Mon, 08 Mar 2021

What you Need to Know About the Iran Nuclear Deal

Voice of America
20 Feb 2021, 04:05 GMT+10

The U.S. said Thursday that it would welcome an invitation to talks about a deal made with Iran in 2015, a deal Washington withdrew from during the Trump administration.

How has Iran responded to the news?

Iranian Foreign Minister Mohammad Javad Zarif, in a Twitter post, urged the U.S. to stop "putting onus on Iran," and instead bring "an end to Trump's legacy of #EconomicTerrorism against Iran." Iran wants the U.S. to remove Trump's sanctions next week. If not, the Middle Eastern country has threatened to ban short-notice inspections by the U.N. nuclear watchdog.

What is the JCPOA?

The Joint Comprehensive Plan of Action, or JCPOA, was formed in July 2015. The five permanent members of the U.N. Security Council (Britain, China, France, Russia and the United States) plus Germany agreed with Iran to a landmark deal to prevent Tehran from building a nuclear weapon. In exchange, certain international sanctions that had been in place against Iran for years would be lifted.

The sanctions relief led to Iran's receipt of billions of dollars in funds that had been frozen and opened its markets back up to many foreign investors.

The deal took years to negotiate and was endorsed by a U.N. Security Council resolution, solidifying it as international law. It went into effect in January 2016.

Inspectors from the U.N. nuclear watchdog, the International Atomic Energy Agency, or IAEA, are in charge of monitoring Iran's compliance.

Why did the U.S. leave the JCPOA?

In 2018, U.S. President Donald Trump removed the U.S. from the JCPOA, which had been a major diplomatic achievement of his predecessor, Barack Obama. Trump called the agreement "a horrible one-sided deal that should have never, ever been made."

What has Iran been doing?

In 2019, after the U.S. began reimposing sanctions on Iran, Tehran began breaking its adherence to the accord, insisting its accelerated nuclear program was only for peaceful energy purposes.

What is Biden's approach?

On Thursday, Secretary of State Antony Blinken said that the Biden administration would reenter talks about the JCPOA with Iran and the other nations that negotiated the original agreement.

"The United States would accept an invitation from the European Union High Representative to attend a meeting of the P5+1 and Iran to discuss a diplomatic way forward on Iran's nuclear program," State Department spokesperson Ned Price said.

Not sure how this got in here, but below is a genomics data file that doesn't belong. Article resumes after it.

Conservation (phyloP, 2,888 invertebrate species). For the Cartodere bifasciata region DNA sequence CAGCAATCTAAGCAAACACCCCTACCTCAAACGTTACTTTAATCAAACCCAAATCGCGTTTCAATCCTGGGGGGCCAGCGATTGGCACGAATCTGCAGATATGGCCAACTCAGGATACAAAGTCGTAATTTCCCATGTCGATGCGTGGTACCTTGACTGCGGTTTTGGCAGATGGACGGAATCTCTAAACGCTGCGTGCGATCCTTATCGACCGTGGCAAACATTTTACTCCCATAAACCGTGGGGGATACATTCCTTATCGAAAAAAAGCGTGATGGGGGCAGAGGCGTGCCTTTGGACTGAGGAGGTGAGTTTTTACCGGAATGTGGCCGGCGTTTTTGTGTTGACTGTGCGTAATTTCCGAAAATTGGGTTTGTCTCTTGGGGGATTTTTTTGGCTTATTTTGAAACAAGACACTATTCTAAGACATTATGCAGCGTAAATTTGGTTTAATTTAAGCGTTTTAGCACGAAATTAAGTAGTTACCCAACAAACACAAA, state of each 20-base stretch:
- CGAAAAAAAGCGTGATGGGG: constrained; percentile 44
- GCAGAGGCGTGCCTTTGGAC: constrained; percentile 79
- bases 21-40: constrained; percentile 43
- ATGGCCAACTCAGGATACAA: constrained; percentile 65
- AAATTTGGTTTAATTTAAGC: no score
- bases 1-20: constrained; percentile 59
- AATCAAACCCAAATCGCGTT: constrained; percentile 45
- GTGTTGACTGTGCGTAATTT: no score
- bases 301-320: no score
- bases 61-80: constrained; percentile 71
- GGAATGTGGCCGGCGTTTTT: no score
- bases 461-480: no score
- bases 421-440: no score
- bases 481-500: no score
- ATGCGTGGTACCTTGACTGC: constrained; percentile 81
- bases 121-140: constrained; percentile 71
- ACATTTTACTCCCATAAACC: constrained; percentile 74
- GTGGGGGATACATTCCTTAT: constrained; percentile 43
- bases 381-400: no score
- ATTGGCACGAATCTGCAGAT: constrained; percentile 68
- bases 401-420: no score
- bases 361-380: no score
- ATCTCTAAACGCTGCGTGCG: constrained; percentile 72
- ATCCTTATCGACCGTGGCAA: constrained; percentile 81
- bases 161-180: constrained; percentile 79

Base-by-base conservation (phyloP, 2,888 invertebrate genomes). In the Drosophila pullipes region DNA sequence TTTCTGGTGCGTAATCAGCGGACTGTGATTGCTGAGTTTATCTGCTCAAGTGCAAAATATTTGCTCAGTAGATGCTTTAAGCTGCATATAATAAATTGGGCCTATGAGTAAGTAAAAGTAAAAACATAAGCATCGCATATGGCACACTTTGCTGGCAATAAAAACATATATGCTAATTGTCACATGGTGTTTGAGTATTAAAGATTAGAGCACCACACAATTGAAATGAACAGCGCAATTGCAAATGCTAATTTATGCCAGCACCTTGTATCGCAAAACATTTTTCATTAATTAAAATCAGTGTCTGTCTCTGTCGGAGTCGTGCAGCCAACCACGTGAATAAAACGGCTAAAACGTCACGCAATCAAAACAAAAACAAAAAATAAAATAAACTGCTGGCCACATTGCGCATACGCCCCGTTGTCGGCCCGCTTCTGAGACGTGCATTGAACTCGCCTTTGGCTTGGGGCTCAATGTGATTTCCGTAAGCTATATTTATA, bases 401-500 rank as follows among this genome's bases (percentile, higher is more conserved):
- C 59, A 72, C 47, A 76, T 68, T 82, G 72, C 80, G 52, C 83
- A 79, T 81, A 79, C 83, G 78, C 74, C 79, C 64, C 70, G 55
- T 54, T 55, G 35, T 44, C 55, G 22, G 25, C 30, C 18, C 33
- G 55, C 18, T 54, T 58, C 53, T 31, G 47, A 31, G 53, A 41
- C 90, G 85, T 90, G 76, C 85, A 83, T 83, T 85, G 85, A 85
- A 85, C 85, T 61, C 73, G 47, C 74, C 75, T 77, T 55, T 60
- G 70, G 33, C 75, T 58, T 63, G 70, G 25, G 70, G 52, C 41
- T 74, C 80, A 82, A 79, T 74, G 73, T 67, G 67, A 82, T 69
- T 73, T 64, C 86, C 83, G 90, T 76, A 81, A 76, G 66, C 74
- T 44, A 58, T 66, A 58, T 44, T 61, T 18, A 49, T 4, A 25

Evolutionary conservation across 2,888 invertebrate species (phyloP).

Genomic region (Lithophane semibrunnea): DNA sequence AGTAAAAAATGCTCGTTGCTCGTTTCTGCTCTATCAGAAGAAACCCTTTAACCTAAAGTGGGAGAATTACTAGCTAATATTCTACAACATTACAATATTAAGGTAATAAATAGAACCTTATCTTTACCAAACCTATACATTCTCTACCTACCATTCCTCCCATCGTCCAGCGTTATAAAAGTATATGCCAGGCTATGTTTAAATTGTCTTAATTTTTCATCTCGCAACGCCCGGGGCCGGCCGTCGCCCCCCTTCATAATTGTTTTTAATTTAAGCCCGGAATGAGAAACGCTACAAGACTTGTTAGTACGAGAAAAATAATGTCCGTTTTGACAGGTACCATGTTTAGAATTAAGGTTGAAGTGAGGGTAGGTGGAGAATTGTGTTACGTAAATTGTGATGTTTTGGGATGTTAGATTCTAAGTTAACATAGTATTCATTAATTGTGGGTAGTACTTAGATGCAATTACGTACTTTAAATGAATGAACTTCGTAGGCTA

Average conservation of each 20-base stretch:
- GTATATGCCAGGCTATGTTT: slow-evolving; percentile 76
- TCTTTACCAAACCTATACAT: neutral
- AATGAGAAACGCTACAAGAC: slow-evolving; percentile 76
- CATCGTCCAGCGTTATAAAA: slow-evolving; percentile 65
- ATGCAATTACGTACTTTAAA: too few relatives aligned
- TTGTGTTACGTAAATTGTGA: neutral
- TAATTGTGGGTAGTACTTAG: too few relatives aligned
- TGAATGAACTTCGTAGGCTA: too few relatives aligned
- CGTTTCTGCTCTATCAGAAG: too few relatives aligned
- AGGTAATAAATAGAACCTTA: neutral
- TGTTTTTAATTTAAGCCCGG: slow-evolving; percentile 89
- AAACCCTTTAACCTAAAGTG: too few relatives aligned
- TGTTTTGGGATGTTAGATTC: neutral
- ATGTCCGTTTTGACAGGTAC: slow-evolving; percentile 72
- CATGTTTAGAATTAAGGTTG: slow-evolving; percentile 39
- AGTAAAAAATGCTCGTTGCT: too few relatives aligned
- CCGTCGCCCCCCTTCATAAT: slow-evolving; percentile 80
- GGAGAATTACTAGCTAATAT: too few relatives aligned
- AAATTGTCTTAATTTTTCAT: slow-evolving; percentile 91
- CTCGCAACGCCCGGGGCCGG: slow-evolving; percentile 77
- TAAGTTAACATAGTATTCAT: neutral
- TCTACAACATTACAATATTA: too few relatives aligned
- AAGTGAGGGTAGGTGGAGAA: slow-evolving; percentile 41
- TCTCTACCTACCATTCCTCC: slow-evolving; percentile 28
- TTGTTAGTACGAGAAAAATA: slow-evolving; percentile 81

Such a meeting has not yet been organized, but it's expected to be announced following a meeting between Blinken and his French, German and British counterparts.

Biden, who was vice president when Barack Obama's administration negotiated the deal in 2015, indicated during his campaign that he would seek to rejoin the agreement.

What was Trump's approach?

During Donald Trump's campaign for president, he repeatedly disparaged the Iran nuclear deal, as the JCPOA is known. In 2018, he upheld a promise to withdraw the United States from the agreement and reimpose sanctions on Iran.

As Iran increased its enrichment of uranium, the Trump administration increased sanctions. In September 2020, the administration imposed sanctions on 27 individuals and entities it said were connected to Iran's nuclear weapons program.

What is the international approach?

France, Germany and Britain all welcomed the prospect of the United States reentering the agreement during a meeting of foreign ministers Thursday.

But all of the countries are wary of the tough path ahead because Iran is currently in breach of the agreement.

Since Trump left the agreement and Iran began enriching more uranium than is allowed under the JCPOA, countries have faced increasing pressure from Iran to provide more incentives to curb its nuclear enrichment.

What is at stake?

U.S. officials have said that while they are open to discussing the JCPOA with foreign partners, they are aware that Iran is in breach of the deal.

Iran reacted coolly to Thursday's announcement. Foreign Minister Mohammad Javad Zarif said in a tweet that Washington would first have to remove sanctions before Tehran would consider changing its current enrichment processes.

"Remove the cause if you fear the effect," Zarif wrote on Twitter.

Where is Iran today in nuclear development?

Since Trump reimposed economic sanctions, Iran has been in breach of the JCPOA. Iran has enriched uranium up to 20% in recent months, well above the 3.67% limit set in the 2015 deal, though still well under 90%, the level of weapons grade.

Iran has said the developments are for civilian use, but Western powers have argued that there is no credible use of 20% enriched uranium for civilians.

More Beijing News

Access More

Sign up for Beijing News

a daily newsletter full of things to discuss over drinks.and the great thing is that it's on the house!